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Our research focusses on insect vectors (mainly mosquitoes and biting midges) in four main lines of research:
Temperature strongly influences basic life parameters of insect vectors, such as larval and adult development, but also all insect/pathogen-related factors. Thus, the intensity of pathogen transmission (vector capacity) by insects is strongly temperature dependent, but very little is known about the thermal preferences of major insect vectors. We are studying the preferred temperatures of different life stages (larvae, adults), feeding stages (blood-fed, sugar-fed), behaviour (oviposition, resting, host-seeking) and after immune challenge (infection by virus or filariae; microinjection of Sephadex beads or bacteria) of mosquitoes and biting midges. The investigations include laboratory (temperature gradient setup with controlled humidity and video tracking system), semi-field (large outdoor cages providing different microclimates) and field experiments (along gradients at different altitudes). Our data will contribute to improve models of insect vector distribution and vector-borne disease outbreaks which is especially important in the wake of climate change.
The impact of insect-borne diseases is increasing, also in Europe. Our group has a long history of performing vector competence experiments, i.e., exposing insects (from laboratory colonies or collected in the field) to blood meals spiked with pathogens and analysing them (saliva, body parts) for the presence of pathogens after an incubation period. These experiments are performed in a laboratory of biosafety level 3. The results of these studies serve as a basis for risk assessment for local transmission of emerging pathogens.
For the mosquito-transmitted Japanese encephalitis virus, direct transmission between pigs has recently been described under laboratory conditions. In addition to studies on the vector competence of abundant mosquito species from Switzerland for two JEV strains, we explore whether series of single-host cycles (either in porcine or insect cells) result in virus adaptions leading to altered virus fitness and transmissibility. This will yield fundamental insights into viral requirements for dual-host capacity of Flaviviruses.
Insect vectors are attracted to hosts by carbon dioxide released in their breath and by their body odours which are mainly produced by the skin microbiota. Differences in attractiveness between human individuals to mosquitoes is mediated by these volatiles released from the skin. A novel solution for protection against insect vectors could be achieved by manipulating the skin microbiota. In laboratory experiments with olfactometers, we are investigating the attractiveness of volatiles collected from individuals (humans, different sheep breeds) or from skin microbiota (bacteria, fungi) cultivated on various agar media (sweat, sheep blood) for insect vectors. Ultimately, microbial-based repellents could be devised which might offer long-lasting protection to humans as well as animals.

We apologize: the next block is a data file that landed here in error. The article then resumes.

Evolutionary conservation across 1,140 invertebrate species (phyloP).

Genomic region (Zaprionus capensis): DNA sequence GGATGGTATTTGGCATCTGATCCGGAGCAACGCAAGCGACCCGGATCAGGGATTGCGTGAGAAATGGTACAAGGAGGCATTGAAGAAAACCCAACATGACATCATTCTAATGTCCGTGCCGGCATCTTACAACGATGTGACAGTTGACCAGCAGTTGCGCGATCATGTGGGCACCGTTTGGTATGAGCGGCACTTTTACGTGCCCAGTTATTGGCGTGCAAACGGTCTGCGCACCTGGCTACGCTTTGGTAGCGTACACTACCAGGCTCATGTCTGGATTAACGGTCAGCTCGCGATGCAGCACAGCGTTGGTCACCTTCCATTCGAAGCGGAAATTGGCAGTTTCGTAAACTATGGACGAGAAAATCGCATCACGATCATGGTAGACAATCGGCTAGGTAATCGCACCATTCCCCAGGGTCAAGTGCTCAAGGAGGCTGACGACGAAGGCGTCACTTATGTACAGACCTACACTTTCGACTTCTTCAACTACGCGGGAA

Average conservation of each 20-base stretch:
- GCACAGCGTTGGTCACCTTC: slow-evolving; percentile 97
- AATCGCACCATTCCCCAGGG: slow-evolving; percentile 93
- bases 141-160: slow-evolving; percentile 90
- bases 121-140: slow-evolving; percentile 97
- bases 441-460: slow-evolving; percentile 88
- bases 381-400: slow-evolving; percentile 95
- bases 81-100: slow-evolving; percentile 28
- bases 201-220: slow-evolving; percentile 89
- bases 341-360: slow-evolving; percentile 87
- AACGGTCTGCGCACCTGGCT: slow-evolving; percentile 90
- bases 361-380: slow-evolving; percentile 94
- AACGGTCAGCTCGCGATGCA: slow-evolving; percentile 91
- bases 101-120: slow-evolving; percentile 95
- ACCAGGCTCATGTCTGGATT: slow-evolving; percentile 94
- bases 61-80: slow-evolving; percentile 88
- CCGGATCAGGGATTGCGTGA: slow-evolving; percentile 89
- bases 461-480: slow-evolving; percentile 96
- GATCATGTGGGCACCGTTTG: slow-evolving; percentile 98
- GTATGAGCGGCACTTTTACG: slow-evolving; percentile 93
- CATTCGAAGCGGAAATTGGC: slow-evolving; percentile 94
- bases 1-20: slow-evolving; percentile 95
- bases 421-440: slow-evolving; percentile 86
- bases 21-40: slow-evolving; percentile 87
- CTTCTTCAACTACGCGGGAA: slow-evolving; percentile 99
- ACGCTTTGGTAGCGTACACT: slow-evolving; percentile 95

Volatile pyrethroids, acting as spatial repellents, can create a vector-free environment, and they have been shown to be effective against mosquitoes, by reducing their house entry and biting, even outdoors. We are evaluating the effect of such pyrethroid spatial repellents and of natural compounds on biting midges in high-throughput assays in the laboratory and under (semi-)field conditions. Spatial repellents could be an effective option for shielding animals against biting midges, against which currently no effective measures exist.
Monitoring of insect vectors is continuously being done in the frame of ongoing research projects, using a variety of trap types. The insects are identified by using specifically designed, simplified morphological keys or by molecular methods (DNA- or protein-based), allowing for their accurate, rapid and cost-efficient identification.
Novel tools for monitoring circulating pathogens include the detection of antibodies in vector blood meals with a developed pan-specific ELISA (to detect antibodies of mammalian and bird hosts; ‘xenosurveillance’). Further, pathogens can be detected by molecular means on sugar-impregnated FTA cards onto which vectors deposit saliva when captured in traps. These methods can be additional surveillance tools, especially when sampling potential animal reservoirs is difficult.